🔥 Once you have a better understanding of your current process, take some time to think about what can be improved or automated in your process. Are you repeating steps manually multiple times that can be automated? Could the sales team have benefited from some pre-made saved templates to use if they are answering the same questions over and over again? Are you wasting significant time in one part of the pipeline? What is the biggest roadblock on your deals?
🔥 Now, look at the process through your prospect’s point of view and define your target persona’s buyer’s journey so that you can make sure your sales process is aligned with your buyer’s journey.
🔥 Bonus: CALL your customers and ask them what’s changed since using your product? How would they describe your product to a friend? Use that in your next sales pitch and work it into your process.
Looking for additional resources?
💫 Explore HubSpot training guides, templates, and academy to take advantage of their excellent free resources to guide you in building your sales process
A few final thoughts on Sales Process for Revenue Growth
Optimizing your sales processes is an ongoing task. You will need to revisit the process throughout the year to look for areas of improvement, iterate as needed, test out new theories, work closely with reps that are executing well and those that aren’t and consistently monitor the pipeline as your team grows. A great sales leader will be able to identify what the roadblocks are in the process – whether that’s automation, sales skills, product issues, tech and tools or culture – and work with the appropriate teams to resolve those issues. Remember – a sales process is not a strict set of rules for your reps to follow verbatim. Rather, think of it as a guide that your sales reps can use to manage their pipeline most effectively, without all the guesswork, while still maintaining their unique selling style.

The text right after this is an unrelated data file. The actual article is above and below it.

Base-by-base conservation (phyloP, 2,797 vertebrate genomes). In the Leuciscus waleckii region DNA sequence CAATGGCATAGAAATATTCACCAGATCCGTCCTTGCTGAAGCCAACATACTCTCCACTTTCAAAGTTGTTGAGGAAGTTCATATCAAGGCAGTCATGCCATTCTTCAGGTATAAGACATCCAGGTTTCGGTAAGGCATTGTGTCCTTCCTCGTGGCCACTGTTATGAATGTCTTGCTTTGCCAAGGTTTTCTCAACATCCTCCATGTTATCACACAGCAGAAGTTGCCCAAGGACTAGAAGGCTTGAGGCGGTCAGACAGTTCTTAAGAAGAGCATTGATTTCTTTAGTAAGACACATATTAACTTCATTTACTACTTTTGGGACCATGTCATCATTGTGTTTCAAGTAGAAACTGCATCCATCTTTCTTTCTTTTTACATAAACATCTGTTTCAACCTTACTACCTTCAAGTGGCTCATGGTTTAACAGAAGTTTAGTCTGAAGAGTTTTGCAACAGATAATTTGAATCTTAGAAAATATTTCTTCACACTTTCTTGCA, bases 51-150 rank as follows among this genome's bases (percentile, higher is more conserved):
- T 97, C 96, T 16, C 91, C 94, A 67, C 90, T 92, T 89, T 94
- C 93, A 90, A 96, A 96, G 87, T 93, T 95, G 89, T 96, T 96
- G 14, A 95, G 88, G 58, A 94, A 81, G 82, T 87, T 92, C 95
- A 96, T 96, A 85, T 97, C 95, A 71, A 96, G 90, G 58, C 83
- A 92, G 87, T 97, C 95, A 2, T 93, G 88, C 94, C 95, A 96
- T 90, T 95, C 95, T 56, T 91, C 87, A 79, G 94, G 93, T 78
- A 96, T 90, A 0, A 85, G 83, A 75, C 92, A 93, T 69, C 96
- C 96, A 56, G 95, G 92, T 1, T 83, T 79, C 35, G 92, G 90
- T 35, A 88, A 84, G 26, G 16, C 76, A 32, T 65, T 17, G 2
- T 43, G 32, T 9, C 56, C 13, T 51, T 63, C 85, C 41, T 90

Startup Expert at Sales Acceleration Group
Kristie is the go-to expert for privately owned, VC-backed or bootstrapped startups needing to build or improve their sales processes, strategy, and people.
Chief Revenue Officer at Smore
Rachel has been an integral part of growing Smore, a boot-strapped company located in Tel Aviv, from $1M – $8M over the past few years. She’s led the PLG team, the Inside Sales Team, the Marketing Team, and started the Customer Success team there.